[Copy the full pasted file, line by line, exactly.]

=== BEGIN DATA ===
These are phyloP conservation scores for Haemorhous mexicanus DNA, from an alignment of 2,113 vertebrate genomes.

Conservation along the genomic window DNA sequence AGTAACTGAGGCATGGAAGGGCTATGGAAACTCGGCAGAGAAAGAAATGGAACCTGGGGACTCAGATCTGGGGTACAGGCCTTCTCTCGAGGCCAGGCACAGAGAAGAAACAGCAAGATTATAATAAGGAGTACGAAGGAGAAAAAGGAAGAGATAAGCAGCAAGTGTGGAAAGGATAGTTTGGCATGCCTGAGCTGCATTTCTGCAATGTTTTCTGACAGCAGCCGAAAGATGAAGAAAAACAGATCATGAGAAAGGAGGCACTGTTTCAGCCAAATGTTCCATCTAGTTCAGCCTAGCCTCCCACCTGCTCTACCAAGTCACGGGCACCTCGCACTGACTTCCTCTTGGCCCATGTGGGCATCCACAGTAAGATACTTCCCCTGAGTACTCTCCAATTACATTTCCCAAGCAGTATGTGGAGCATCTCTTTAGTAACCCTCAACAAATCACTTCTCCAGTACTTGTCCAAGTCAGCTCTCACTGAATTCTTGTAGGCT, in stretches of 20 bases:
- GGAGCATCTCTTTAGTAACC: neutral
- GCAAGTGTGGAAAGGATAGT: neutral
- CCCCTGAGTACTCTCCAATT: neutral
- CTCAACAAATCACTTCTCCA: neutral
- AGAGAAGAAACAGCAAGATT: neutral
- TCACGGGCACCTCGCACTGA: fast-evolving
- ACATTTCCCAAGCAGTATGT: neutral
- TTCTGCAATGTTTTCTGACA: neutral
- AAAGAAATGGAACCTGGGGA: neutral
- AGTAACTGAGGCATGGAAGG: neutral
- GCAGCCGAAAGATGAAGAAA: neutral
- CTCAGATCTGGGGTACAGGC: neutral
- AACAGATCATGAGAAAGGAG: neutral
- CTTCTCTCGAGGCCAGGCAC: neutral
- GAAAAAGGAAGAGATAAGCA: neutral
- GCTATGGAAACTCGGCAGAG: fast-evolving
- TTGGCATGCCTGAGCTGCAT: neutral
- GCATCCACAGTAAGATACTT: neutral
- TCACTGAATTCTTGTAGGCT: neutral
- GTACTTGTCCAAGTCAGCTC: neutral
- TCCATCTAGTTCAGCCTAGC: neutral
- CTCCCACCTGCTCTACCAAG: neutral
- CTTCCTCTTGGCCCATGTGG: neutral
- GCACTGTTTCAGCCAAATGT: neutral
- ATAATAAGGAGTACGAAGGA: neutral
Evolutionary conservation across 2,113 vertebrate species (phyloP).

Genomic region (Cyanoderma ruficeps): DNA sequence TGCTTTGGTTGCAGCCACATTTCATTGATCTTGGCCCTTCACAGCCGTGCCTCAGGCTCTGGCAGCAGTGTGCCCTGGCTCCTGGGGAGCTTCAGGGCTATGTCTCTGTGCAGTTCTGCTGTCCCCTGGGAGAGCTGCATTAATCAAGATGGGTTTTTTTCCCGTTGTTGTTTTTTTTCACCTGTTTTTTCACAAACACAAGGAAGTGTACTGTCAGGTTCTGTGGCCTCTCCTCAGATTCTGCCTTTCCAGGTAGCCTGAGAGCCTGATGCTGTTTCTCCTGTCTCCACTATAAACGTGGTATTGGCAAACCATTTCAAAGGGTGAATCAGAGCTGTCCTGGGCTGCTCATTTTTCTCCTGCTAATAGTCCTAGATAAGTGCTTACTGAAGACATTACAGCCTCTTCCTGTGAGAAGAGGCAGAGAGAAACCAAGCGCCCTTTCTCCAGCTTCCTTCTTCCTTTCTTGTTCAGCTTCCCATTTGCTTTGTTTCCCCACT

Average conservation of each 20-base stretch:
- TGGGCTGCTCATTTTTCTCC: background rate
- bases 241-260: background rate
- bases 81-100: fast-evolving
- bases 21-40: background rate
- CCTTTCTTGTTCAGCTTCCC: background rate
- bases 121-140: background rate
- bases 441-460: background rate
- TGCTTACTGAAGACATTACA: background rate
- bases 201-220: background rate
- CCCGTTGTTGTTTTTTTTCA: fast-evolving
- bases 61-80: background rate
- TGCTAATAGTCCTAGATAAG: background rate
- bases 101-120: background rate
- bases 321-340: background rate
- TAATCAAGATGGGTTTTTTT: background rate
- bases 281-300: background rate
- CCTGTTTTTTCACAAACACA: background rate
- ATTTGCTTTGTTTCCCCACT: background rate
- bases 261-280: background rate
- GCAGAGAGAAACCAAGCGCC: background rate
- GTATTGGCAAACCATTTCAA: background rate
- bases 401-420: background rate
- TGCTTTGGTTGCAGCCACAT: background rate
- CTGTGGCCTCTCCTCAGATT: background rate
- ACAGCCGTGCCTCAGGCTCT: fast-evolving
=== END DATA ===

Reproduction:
These are phyloP conservation scores for Haemorhous mexicanus DNA, from an alignment of 2,113 vertebrate genomes.

Conservation along the genomic window DNA sequence AGTAACTGAGGCATGGAAGGGCTATGGAAACTCGGCAGAGAAAGAAATGGAACCTGGGGACTCAGATCTGGGGTACAGGCCTTCTCTCGAGGCCAGGCACAGAGAAGAAACAGCAAGATTATAATAAGGAGTACGAAGGAGAAAAAGGAAGAGATAAGCAGCAAGTGTGGAAAGGATAGTTTGGCATGCCTGAGCTGCATTTCTGCAATGTTTTCTGACAGCAGCCGAAAGATGAAGAAAAACAGATCATGAGAAAGGAGGCACTGTTTCAGCCAAATGTTCCATCTAGTTCAGCCTAGCCTCCCACCTGCTCTACCAAGTCACGGGCACCTCGCACTGACTTCCTCTTGGCCCATGTGGGCATCCACAGTAAGATACTTCCCCTGAGTACTCTCCAATTACATTTCCCAAGCAGTATGTGGAGCATCTCTTTAGTAACCCTCAACAAATCACTTCTCCAGTACTTGTCCAAGTCAGCTCTCACTGAATTCTTGTAGGCT, in stretches of 20 bases:
- GGAGCATCTCTTTAGTAACC: neutral
- GCAAGTGTGGAAAGGATAGT: neutral
- CCCCTGAGTACTCTCCAATT: neutral
- CTCAACAAATCACTTCTCCA: neutral
- AGAGAAGAAACAGCAAGATT: neutral
- TCACGGGCACCTCGCACTGA: fast-evolving
- ACATTTCCCAAGCAGTATGT: neutral
- TTCTGCAATGTTTTCTGACA: neutral
- AAAGAAATGGAACCTGGGGA: neutral
- AGTAACTGAGGCATGGAAGG: neutral
- GCAGCCGAAAGATGAAGAAA: neutral
- CTCAGATCTGGGGTACAGGC: neutral
- AACAGATCATGAGAAAGGAG: neutral
- CTTCTCTCGAGGCCAGGCAC: neutral
- GAAAAAGGAAGAGATAAGCA: neutral
- GCTATGGAAACTCGGCAGAG: fast-evolving
- TTGGCATGCCTGAGCTGCAT: neutral
- GCATCCACAGTAAGATACTT: neutral
- TCACTGAATTCTTGTAGGCT: neutral
- GTACTTGTCCAAGTCAGCTC: neutral
- TCCATCTAGTTCAGCCTAGC: neutral
- CTCCCACCTGCTCTACCAAG: neutral
- CTTCCTCTTGGCCCATGTGG: neutral
- GCACTGTTTCAGCCAAATGT: neutral
- ATAATAAGGAGTACGAAGGA: neutral
Evolutionary conservation across 2,113 vertebrate species (phyloP).

Genomic region (Cyanoderma ruficeps): DNA sequence TGCTTTGGTTGCAGCCACATTTCATTGATCTTGGCCCTTCACAGCCGTGCCTCAGGCTCTGGCAGCAGTGTGCCCTGGCTCCTGGGGAGCTTCAGGGCTATGTCTCTGTGCAGTTCTGCTGTCCCCTGGGAGAGCTGCATTAATCAAGATGGGTTTTTTTCCCGTTGTTGTTTTTTTTCACCTGTTTTTTCACAAACACAAGGAAGTGTACTGTCAGGTTCTGTGGCCTCTCCTCAGATTCTGCCTTTCCAGGTAGCCTGAGAGCCTGATGCTGTTTCTCCTGTCTCCACTATAAACGTGGTATTGGCAAACCATTTCAAAGGGTGAATCAGAGCTGTCCTGGGCTGCTCATTTTTCTCCTGCTAATAGTCCTAGATAAGTGCTTACTGAAGACATTACAGCCTCTTCCTGTGAGAAGAGGCAGAGAGAAACCAAGCGCCCTTTCTCCAGCTTCCTTCTTCCTTTCTTGTTCAGCTTCCCATTTGCTTTGTTTCCCCACT

Average conservation of each 20-base stretch:
- TGGGCTGCTCATTTTTCTCC: background rate
- bases 241-260: background rate
- bases 81-100: fast-evolving
- bases 21-40: background rate
- CCTTTCTTGTTCAGCTTCCC: background rate
- bases 121-140: background rate
- bases 441-460: background rate
- TGCTTACTGAAGACATTACA: background rate
- bases 201-220: background rate
- CCCGTTGTTGTTTTTTTTCA: fast-evolving
- bases 61-80: background rate
- TGCTAATAGTCCTAGATAAG: background rate
- bases 101-120: background rate
- bases 321-340: background rate
- TAATCAAGATGGGTTTTTTT: background rate
- bases 281-300: background rate
- CCTGTTTTTTCACAAACACA: background rate
- ATTTGCTTTGTTTCCCCACT: background rate
- bases 261-280: background rate
- GCAGAGAGAAACCAAGCGCC: background rate
- GTATTGGCAAACCATTTCAA: background rate
- bases 401-420: background rate
- TGCTTTGGTTGCAGCCACAT: background rate
- CTGTGGCCTCTCCTCAGATT: background rate
- ACAGCCGTGCCTCAGGCTCT: fast-evolving